The climatic conflict of Damascus involves an art show with a very powerful, very pungent anti-war statement. Are there any topics that art should not explore or statements art is not allowed to make or not capable of making? Can art stop war?

I think art can teach empathy. It forces the reader to occupy different mindsets, different moral codes, varied sets of perceptions. So from that perspective, hopefully art can force us to examine our own beliefs. But in terms of stopping war, I doubt it. We seem to be too stupid to learn from most of our geopolitical mistakes. If Damascus is an anti-war book, it works similarly to Casablanca: the war is the backdrop, the setting, yet the story is all about the characters—the existential struggles that we all face each day.

At one point, a character is forced to choose between destroying art and being bodily mutilated. Is art worth bodily mutilation? Is art worth dying for?

I wouldn’t die for my art. Yet for the sake of the book, I pushed the metaphor to the ultimate extreme: what about yourself are you willing to sacrifice for your artistic values? I love questions that don’t have answers. Hopefully, devices like this involve the reader more deeply, as he/she stakes out his side of the argument. The reader emotionally invests in the character’s dilemma and thus becomes a part of the story himself.

In Damascus, the sources of many of the characters’ problems are beyond the characters’ control. One character has a birthmark that looks like Hitler’s mustache, can’t grow a real one, and can’t afford surgery to get it removed. Another has terminal cancer. Literature and fiction tend to shy away from the forces characters can do nothing about. How should literature and art confront and explore the problems we can’t solve? Should we tell stories where some things don’t change? Why or why not?

I think it was Milan Kundera who very poignantly said that a novel shouldn’t concern itself with answers: it should solely focus on posing the questions. The reader gets to populate her own set of answers. And in the case of Damascus, I cover a lot of very tough, very uncomfortable questions, varying from alcoholism to war to self-esteem battles to cancer. Different readers are going to have wildly different interpretations of the book.

Speaking of the cancer thread, the cancer patient in the novel, No Eyebrows, is based loosely on my father. He died about ten years ago from stage-four lung cancer. Writing about this topic was catharsis for me, deeply purging. So many people have lost loved ones to cancer that I hope the storyline appeals to a lot of them. Plenty of things happen in our lives that don’t make sense: what are we supposed to do with those pummeling confusions?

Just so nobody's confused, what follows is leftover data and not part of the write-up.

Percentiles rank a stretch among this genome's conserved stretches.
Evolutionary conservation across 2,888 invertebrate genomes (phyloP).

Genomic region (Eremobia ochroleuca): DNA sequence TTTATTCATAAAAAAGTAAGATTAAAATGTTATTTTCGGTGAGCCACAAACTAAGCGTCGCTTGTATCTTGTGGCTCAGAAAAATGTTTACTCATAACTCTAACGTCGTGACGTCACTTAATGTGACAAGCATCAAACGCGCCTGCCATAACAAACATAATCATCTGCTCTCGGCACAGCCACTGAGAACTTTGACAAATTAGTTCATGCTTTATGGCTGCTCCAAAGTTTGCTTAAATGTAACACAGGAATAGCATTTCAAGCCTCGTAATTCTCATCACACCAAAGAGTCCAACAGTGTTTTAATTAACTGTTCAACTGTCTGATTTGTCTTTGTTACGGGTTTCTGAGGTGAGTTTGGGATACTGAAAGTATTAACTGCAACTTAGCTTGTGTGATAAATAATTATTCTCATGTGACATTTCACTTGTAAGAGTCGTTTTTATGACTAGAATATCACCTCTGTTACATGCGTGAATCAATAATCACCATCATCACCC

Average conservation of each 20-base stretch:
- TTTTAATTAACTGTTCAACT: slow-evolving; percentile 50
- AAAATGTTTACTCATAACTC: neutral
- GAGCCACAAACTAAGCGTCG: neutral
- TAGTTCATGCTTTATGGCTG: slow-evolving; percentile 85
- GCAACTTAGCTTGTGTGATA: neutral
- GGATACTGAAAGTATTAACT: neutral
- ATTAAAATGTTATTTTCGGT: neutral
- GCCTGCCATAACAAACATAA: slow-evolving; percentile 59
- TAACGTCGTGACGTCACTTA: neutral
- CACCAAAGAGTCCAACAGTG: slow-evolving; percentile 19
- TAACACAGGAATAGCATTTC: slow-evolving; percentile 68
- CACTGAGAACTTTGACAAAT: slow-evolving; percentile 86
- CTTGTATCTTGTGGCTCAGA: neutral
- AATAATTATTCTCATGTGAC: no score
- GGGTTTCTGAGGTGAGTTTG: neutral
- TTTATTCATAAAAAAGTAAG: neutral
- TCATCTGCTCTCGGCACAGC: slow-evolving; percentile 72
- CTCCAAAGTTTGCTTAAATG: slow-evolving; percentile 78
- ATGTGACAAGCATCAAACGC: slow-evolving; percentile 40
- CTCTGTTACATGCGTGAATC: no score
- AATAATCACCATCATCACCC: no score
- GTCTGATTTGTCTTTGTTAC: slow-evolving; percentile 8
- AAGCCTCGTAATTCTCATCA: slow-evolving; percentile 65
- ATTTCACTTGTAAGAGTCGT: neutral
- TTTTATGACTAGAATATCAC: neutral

One of the primary motivators for the characters in the book is shame. Literature doesn’t usually look at shame in this way, but can shame be a positive or productive emotion?

I’m a recovering addict and alcoholic so shame is something I know a lot about. I did many things I’m not proud of. It’s a big part of my writing because shame is honest. Shame is the examination of action. It’s mostly expressed within our thought processes, how we talk to ourselves when nobody else can hear. In a novel, however, the reader can hear these thoughts, as they just so happen to be the voyeur peeking inside the character’s skull. Going back to what I said earlier about empathy, that’s my ultimate goal as an artist: to make a reader care about somebody they might typically disregard or discard. Letting the reader be privy to rationalizations or the shame that tumbles around our psyches goes a long way to building camaraderie between reader and main character.

One of my favorite aspects of the book is how you play with the symbols of “Hitler” and “Santa Claus.” Given how much they’re used, especially Hitler, are they still meaningful symbols? Is there a role for rote symbols of good and evil in culture? Are such symbols good, bad, neither? How should artists relate to these big monolithic symbols?

What a fantastic question! Yes, there’s absolutely a place for stock symbols, especially when we find ways to contort them to have new meanings. It’s a subversion, of sorts, a reappropriation: the Hitler birthmark in my book is idiosyncratic to the character. Its meaning springs forth from his consciousness. It’s personal. It’s alive.

Same with Santa Claus: the ol’ Saint Nick in Damascus won’t be shimmying down anyone’s chimneys come December. His presence in the book is closely tethered to one of the main characters. It’s vibrantly alive with the very unique perceptions of that player.

At times, the narration turns briefly to events in the wider world, hinting at everything going on that is left out. How important to a story is what is not told? When you’re reading, do you think about the world outside what is told in the book? How valuable is the act of excluding events, in writing a book?

Exclusion is a great option every writer has at her disposal: what makes the book versus what exists as implications in the narrative versus overt omissions. Each novel will approach these things in its own way. With Damascus, it was important for me to remind the reader that even while we spend so many pages incarcerated in a dive bar in San Francisco, the spinning world outside is a reminder of what brought each character to sit on a barstool and hold on for dear life. They all have their own reasons for ending up at Damascus. Most drunkards are trying to get away from something, so periodically reminding the reader of all the action happening around the globe helped to buoy the dive bar into the greater context of life.

What are you reading?

I teach in the MFA program at the University of San Francisco and am reading nothing but student work right now. It’s a congested semester, but I’m having a blast. I feel so thankful to have so many insightful and thoughtful students. I bet in a couple years, you’ll be asking them these questions!